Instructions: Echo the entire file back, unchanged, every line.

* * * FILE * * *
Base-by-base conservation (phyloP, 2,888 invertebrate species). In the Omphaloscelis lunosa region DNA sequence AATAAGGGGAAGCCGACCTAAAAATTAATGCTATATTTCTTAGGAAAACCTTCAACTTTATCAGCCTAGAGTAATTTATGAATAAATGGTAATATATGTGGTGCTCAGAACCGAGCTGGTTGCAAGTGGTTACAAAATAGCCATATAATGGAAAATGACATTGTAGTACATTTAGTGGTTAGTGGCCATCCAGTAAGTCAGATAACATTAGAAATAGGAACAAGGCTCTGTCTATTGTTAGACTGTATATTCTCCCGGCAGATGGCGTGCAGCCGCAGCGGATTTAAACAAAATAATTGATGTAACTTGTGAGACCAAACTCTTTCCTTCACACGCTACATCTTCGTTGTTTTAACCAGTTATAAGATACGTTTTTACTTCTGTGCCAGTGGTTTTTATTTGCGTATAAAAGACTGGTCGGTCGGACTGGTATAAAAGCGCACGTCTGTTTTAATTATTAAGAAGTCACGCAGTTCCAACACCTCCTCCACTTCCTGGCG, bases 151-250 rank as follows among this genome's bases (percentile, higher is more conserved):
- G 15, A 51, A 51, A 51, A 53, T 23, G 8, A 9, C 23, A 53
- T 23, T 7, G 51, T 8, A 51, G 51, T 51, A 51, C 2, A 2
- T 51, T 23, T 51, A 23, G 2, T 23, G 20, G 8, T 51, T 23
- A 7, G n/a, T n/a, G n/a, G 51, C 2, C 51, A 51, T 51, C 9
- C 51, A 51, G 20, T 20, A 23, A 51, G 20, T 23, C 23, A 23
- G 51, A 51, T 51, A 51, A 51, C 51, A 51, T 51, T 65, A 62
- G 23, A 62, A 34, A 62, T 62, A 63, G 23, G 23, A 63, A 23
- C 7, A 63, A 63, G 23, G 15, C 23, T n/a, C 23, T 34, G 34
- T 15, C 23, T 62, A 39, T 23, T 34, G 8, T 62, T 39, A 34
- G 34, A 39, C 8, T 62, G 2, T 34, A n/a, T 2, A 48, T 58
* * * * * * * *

Base-by-base conservation (phyloP, 2,888 invertebrate species). In the Omphaloscelis lunosa region DNA sequence AATAAGGGGAAGCCGACCTAAAAATTAATGCTATATTTCTTAGGAAAACCTTCAACTTTATCAGCCTAGAGTAATTTATGAATAAATGGTAATATATGTGGTGCTCAGAACCGAGCTGGTTGCAAGTGGTTACAAAATAGCCATATAATGGAAAATGACATTGTAGTACATTTAGTGGTTAGTGGCCATCCAGTAAGTCAGATAACATTAGAAATAGGAACAAGGCTCTGTCTATTGTTAGACTGTATATTCTCCCGGCAGATGGCGTGCAGCCGCAGCGGATTTAAACAAAATAATTGATGTAACTTGTGAGACCAAACTCTTTCCTTCACACGCTACATCTTCGTTGTTTTAACCAGTTATAAGATACGTTTTTACTTCTGTGCCAGTGGTTTTTATTTGCGTATAAAAGACTGGTCGGTCGGACTGGTATAAAAGCGCACGTCTGTTTTAATTATTAAGAAGTCACGCAGTTCCAACACCTCCTCCACTTCCTGGCG, bases 151-250 rank as follows among this genome's bases (percentile, higher is more conserved):
- G 15, A 51, A 51, A 51, A 53, T 23, G 8, A 9, C 23, A 53
- T 23, T 7, G 51, T 8, A 51, G 51, T 51, A 51, C 2, A 2
- T 51, T 23, T 51, A 23, G 2, T 23, G 20, G 8, T 51, T 23
- A 7, G n/a, T n/a, G n/a, G 51, C 2, C 51, A 51, T 51, C 9
- C 51, A 51, G 20, T 20, A 23, A 51, G 20, T 23, C 23, A 23
- G 51, A 51, T 51, A 51, A 51, C 51, A 51, T 51, T 65, A 62
- G 23, A 62, A 34, A 62, T 62, A 63, G 23, G 23, A 63, A 23
- C 7, A 63, A 63, G 23, G 15, C 23, T n/a, C 23, T 34, G 34
- T 15, C 23, T 62, A 39, T 23, T 34, G 8, T 62, T 39, A 34
- G 34, A 39, C 8, T 62, G 2, T 34, A n/a, T 2, A 48, T 58